The move from “buy-and-sell” to “buy-and-build” continues to take hold across the private equity industry as firms prioritize improving operational performance, generating growth and developing capabilities rather than extracting costs to maximize EBITDA.
With this shift in focus comes a renewed appreciation for the impact of leadership and talent within portfolio companies, which has prompted firms large and small to create human capital positions. Typically filled by former human resource executives or management consultants, these roles are tasked with assessing the capabilities of portfolio management teams and identifying talent and leadership gaps.
The Harvard Business Review reported in 2017 that over half of PE firms now have one or more individuals tasked with a “leadership capital partner” role. Among Summit’s private equity clients, all currently have a human capital leader in place. Based on conversations within the industry, we estimate that 80% of PE firms with more than $5 billion of assets under management employ an executive charged with overseeing the talent and organization performance of their portfolio companies.
As a relatively new position within the PE industry, the role looks different across firms and continues to evolve. In an effort to better understand the human capital executive position, we interviewed 12 talent leaders—employed by firms ranging from large global buyout funds to smaller U.S. middle-market players—to glean insights into the nature of their job and their ability to impact value creation, along with challenges they face.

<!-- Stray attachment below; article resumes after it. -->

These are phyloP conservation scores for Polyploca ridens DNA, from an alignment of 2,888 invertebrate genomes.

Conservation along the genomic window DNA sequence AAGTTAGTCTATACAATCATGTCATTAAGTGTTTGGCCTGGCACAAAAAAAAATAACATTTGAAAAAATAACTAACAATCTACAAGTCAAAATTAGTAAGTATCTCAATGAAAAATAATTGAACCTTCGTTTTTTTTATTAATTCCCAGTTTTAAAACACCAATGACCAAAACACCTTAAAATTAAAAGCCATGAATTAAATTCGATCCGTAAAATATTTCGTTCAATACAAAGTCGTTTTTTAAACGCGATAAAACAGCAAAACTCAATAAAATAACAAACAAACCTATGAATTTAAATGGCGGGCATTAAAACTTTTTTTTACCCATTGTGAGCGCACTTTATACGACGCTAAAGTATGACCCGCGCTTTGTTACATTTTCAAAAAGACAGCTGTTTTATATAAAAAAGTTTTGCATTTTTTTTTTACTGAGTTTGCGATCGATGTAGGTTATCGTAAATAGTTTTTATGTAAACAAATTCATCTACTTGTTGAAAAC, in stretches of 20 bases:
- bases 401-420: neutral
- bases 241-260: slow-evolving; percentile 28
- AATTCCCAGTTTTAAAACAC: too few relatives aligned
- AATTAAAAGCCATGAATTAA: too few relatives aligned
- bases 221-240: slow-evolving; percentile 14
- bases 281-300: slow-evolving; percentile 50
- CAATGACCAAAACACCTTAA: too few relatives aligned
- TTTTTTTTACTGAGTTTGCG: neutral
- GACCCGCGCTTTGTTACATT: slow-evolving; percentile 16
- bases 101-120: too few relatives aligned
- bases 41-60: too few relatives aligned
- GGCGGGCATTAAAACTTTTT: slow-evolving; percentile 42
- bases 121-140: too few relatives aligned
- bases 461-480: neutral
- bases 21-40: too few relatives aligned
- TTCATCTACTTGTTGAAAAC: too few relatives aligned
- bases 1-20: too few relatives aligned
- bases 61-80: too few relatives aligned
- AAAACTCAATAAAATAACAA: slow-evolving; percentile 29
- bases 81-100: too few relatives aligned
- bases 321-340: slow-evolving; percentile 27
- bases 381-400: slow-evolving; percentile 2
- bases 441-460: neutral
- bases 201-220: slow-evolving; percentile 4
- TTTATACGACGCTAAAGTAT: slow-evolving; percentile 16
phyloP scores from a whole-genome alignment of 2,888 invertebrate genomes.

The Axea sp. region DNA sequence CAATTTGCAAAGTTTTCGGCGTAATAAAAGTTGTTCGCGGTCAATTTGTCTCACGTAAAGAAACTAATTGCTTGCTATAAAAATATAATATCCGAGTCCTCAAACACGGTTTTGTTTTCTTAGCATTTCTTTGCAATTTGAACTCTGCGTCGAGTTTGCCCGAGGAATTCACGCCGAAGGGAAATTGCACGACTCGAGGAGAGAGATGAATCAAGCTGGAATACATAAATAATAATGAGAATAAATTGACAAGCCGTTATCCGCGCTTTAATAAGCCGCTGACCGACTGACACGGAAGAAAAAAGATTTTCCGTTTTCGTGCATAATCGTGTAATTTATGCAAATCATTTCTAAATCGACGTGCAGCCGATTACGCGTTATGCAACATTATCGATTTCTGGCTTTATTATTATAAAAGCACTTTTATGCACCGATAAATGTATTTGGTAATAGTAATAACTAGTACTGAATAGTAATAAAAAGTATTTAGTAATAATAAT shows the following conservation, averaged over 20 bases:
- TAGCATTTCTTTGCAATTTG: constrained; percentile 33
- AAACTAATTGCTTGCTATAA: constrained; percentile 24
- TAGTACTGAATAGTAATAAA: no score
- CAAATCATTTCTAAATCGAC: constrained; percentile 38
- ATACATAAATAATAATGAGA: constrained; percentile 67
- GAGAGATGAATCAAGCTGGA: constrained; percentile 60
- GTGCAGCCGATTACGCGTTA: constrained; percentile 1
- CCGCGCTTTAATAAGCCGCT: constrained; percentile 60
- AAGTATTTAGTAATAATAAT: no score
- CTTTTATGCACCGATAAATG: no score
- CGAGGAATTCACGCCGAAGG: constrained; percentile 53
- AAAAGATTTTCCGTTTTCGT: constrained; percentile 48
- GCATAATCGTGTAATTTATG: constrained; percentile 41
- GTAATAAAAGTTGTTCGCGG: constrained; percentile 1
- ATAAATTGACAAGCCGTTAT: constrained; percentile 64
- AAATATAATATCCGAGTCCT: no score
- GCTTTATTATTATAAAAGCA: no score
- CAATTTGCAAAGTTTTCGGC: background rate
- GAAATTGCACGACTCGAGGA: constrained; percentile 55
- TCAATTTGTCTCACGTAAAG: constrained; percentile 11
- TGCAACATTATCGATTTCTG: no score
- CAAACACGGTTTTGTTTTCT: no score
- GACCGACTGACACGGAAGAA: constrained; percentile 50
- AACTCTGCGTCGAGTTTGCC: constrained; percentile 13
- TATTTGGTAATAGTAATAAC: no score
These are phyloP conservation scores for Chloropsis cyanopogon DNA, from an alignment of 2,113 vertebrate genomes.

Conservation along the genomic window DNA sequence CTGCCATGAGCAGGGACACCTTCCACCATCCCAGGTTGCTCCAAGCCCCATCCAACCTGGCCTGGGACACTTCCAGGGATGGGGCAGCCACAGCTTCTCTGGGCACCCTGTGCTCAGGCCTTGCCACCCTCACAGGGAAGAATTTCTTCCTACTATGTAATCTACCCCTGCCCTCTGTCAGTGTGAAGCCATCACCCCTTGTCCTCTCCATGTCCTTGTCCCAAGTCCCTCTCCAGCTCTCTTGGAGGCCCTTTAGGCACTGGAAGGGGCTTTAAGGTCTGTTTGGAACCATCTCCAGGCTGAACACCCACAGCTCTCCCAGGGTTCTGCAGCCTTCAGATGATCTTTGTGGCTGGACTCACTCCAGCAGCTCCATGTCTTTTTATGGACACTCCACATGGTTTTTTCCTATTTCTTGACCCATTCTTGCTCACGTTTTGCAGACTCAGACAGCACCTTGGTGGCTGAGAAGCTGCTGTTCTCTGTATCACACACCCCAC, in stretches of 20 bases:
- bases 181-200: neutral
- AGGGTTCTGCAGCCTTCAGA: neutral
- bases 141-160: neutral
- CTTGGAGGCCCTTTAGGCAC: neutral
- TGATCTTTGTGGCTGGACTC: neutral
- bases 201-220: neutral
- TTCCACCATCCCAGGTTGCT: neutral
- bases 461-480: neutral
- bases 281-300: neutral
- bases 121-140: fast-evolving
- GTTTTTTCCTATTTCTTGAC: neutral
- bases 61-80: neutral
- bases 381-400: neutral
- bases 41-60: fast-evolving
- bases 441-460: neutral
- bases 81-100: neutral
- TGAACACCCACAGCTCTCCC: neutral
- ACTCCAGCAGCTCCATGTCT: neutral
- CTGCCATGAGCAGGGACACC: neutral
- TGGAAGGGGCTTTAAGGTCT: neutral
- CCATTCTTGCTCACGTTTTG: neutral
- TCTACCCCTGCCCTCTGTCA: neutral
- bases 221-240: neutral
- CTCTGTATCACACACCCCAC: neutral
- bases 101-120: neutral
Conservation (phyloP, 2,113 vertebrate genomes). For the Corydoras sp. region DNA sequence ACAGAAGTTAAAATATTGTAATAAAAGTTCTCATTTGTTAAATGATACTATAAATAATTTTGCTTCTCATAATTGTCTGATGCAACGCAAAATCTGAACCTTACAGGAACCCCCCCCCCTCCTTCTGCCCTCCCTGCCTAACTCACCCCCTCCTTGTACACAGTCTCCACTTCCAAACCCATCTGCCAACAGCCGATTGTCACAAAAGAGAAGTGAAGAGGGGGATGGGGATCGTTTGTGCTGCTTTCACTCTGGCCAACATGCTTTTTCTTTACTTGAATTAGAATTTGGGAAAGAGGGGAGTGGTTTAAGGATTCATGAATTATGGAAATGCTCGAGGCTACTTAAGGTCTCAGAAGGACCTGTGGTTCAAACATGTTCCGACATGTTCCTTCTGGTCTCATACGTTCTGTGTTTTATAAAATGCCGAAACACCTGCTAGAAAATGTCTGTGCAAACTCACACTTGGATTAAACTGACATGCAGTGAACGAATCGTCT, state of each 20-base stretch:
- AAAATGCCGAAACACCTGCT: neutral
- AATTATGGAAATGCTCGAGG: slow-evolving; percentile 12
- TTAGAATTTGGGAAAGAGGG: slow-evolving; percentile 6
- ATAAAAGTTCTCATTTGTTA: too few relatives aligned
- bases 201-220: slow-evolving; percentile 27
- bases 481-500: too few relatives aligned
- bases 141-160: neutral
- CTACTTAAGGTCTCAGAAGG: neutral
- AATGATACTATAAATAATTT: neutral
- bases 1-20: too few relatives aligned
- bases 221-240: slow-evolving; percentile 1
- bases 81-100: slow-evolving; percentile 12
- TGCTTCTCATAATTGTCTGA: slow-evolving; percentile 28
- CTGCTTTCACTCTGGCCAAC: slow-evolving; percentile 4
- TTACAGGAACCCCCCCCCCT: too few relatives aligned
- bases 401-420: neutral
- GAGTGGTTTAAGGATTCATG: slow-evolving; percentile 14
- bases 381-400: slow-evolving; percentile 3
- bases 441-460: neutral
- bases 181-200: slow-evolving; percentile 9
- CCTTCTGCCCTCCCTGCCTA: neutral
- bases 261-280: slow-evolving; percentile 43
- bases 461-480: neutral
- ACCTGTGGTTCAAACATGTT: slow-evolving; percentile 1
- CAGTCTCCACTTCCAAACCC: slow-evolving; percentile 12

Entering the Role
Many private equity firms recognize the value of having a human capital executive, but most have failed to fully or consistently define the role, leaving that to the executives themselves.
All but one of those interviewed were the first to hold such a position at their firm, and many had to define the role for themselves. For most of our subjects, defining and refining the role and identifying where they can add the most value was a top priority early in their tenure.
The human capital executives we interviewed came into their roles in different ways. Some arrived from traditional human resource backgrounds, some from executive search, others management consulting, while some migrated from other areas within private equity. All of them said earning credibility with the investment teams and portfolio company management was an immediate requirement, particularly at firms where partners viewed the position with ambiguity or skepticism. To earn credibility, successful talent executives immediately set out to demonstrate value and produce results, notching even small wins as quickly as possible. Most of these talent heads grew in the role and stature at their firms through three distinct phases:
Showing Value as HR Practitioner